• Family Systems Therapy helps all family members to understand and learn to better support each other.
  • Art Therapy or other creative arts therapies are helpful for people who have difficulty expressing their thoughts and emotions. You don’t need to be creative or good at art to benefit from it.
  • Sand tray therapy can be particularly helpful for enabling children to express themselves nonverbally and learn skills for interacting appropriately with others.
  • Mindfulness Practices helps to become more aware of thoughts and emotions without automatically reacting to them.

It’s important to consider different therapy types and how they resonate with you before choosing. If you’re unsure, your prospective therapist is a great person to seek advice from.

What to look for in a therapist

The best-fitting therapist depends on individual factors, symptoms, your location and finances. Other factors to consider include:

  • Specialized therapists: It's important to work with a therapist who specializes in the treatment of distinct attachment disorders. Therapists for young people or children with attachment problems often identify themselves as “child and adolescent therapists,” or will have “adolescents” or “teenagers” indicated as a clientele type on their website or online profile. Therapists in the care of children may use different modalities. Adults seeking therapy could look for a psychodynamic therapist, or those specializing in attachment in relationship problems, family issues, or trauma-focused therapy.
  • Qualifications: With so many different provider types available, it can be difficult to decide which type of mental health professional to see. The most important thing is to look for a currently licensed mental health professional. That said, if you think medication might be needed, you’ll want to make sure you see a psychiatrist. This particular type of mental health professional is able to prescribe.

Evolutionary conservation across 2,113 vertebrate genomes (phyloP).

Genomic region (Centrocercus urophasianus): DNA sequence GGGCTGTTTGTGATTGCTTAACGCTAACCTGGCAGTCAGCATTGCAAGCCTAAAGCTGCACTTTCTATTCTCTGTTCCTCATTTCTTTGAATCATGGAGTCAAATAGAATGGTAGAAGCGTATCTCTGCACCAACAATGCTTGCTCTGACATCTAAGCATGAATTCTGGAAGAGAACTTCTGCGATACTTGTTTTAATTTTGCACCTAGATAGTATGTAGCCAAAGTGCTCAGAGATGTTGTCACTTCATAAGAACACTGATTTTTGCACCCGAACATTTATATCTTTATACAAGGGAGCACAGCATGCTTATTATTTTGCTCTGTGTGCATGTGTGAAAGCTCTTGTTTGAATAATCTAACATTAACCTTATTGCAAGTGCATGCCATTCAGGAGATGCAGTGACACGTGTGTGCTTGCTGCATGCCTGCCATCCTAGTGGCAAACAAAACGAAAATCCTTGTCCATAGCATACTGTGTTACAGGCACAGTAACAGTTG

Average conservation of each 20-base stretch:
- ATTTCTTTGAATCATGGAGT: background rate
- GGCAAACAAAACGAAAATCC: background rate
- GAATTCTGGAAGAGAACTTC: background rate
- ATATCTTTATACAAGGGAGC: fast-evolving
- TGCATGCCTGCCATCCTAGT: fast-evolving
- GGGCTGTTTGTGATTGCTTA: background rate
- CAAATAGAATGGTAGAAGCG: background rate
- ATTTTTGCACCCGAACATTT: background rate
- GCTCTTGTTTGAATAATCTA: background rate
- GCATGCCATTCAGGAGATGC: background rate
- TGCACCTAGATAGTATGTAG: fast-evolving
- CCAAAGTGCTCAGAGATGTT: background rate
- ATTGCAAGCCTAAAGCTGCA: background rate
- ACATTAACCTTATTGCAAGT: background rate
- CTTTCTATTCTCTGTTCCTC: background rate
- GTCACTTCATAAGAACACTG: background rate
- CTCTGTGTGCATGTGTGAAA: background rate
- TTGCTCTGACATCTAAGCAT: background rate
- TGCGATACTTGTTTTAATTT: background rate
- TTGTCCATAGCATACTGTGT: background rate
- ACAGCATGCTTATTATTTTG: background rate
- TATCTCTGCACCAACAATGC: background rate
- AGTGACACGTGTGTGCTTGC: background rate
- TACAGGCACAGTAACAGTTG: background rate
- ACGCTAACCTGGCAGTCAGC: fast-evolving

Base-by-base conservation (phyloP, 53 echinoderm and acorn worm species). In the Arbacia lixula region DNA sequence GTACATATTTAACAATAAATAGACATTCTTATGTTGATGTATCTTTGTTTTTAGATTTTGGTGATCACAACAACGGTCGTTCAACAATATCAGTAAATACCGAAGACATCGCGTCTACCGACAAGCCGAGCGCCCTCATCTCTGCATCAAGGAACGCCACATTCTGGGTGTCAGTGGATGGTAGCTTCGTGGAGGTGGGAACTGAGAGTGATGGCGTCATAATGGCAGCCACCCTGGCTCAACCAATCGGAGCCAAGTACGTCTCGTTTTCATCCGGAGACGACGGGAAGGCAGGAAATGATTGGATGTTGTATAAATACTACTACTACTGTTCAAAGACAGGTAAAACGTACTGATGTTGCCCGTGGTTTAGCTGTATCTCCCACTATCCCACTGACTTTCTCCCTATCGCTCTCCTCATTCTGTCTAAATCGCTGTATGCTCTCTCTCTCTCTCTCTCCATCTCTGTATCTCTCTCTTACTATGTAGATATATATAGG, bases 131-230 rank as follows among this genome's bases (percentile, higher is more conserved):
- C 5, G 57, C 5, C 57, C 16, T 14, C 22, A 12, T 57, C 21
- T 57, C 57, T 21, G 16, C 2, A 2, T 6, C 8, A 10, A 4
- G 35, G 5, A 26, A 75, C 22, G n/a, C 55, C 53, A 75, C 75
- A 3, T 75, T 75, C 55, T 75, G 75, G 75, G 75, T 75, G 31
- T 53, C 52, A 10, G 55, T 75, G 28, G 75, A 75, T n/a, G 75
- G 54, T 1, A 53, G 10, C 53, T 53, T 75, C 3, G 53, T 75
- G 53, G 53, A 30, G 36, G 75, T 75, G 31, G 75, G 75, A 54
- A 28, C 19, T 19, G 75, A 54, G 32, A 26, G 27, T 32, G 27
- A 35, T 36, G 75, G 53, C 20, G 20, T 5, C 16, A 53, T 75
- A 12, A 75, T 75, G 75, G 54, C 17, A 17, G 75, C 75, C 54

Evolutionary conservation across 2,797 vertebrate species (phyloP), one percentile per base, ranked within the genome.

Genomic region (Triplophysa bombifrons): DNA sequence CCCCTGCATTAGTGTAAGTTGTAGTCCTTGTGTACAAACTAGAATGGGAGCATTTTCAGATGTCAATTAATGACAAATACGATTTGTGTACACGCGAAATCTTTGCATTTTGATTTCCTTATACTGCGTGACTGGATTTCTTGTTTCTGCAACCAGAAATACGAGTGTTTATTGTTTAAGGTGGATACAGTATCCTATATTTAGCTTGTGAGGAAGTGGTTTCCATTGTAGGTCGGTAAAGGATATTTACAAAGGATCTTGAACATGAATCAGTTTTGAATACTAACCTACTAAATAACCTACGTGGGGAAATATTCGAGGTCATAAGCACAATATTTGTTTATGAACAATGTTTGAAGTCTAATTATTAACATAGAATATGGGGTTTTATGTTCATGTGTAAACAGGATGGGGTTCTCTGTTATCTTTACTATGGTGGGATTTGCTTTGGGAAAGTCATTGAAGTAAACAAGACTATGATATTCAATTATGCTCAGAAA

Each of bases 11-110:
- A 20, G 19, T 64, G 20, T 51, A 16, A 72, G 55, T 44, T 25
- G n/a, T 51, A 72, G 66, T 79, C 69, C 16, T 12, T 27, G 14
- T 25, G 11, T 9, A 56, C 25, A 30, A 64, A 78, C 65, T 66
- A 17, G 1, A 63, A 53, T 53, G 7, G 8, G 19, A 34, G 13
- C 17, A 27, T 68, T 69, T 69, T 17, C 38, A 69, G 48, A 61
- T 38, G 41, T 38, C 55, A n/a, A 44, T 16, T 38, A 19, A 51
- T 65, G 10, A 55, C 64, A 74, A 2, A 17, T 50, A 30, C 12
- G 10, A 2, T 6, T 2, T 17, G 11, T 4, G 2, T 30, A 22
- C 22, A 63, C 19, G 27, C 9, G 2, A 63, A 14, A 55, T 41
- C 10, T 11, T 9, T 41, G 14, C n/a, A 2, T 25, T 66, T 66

• Relationship: The trusting relationship with a therapist is called the therapeutic alliance, and it's the number one indicator of treatment efficacy. This is particularly important for people with attachment bond issues who can have difficulty with close relationships and may need a safe space for recovery.

Your primary care doctor may be a reliable source for a secondary care specialist or therapist. The best way to judge how you might feel about a therapist is to ask for a preliminary phone call. This also enables you to ask about their experience and what therapy with them will be like. Try to speak to a few different therapists before deciding on a provider.

Sources and references

  1. Minnis, H., et al., (2003). Prevalence of reactive attachment disorder in a deprived population
  2. Lehmann, S., et al., (2013). Mental disorders in foster children: a study of prevalence, comorbidity and risk factors
  3. Bowlby, Richard. Attachment Theory: How to help young children acquire a secure attachment (PDF).
  4. Elizabeth E. Ellis & Abdolreza Saadabadi, Reactive Attachment Disorder
  5. Medscape, Attachment Disorders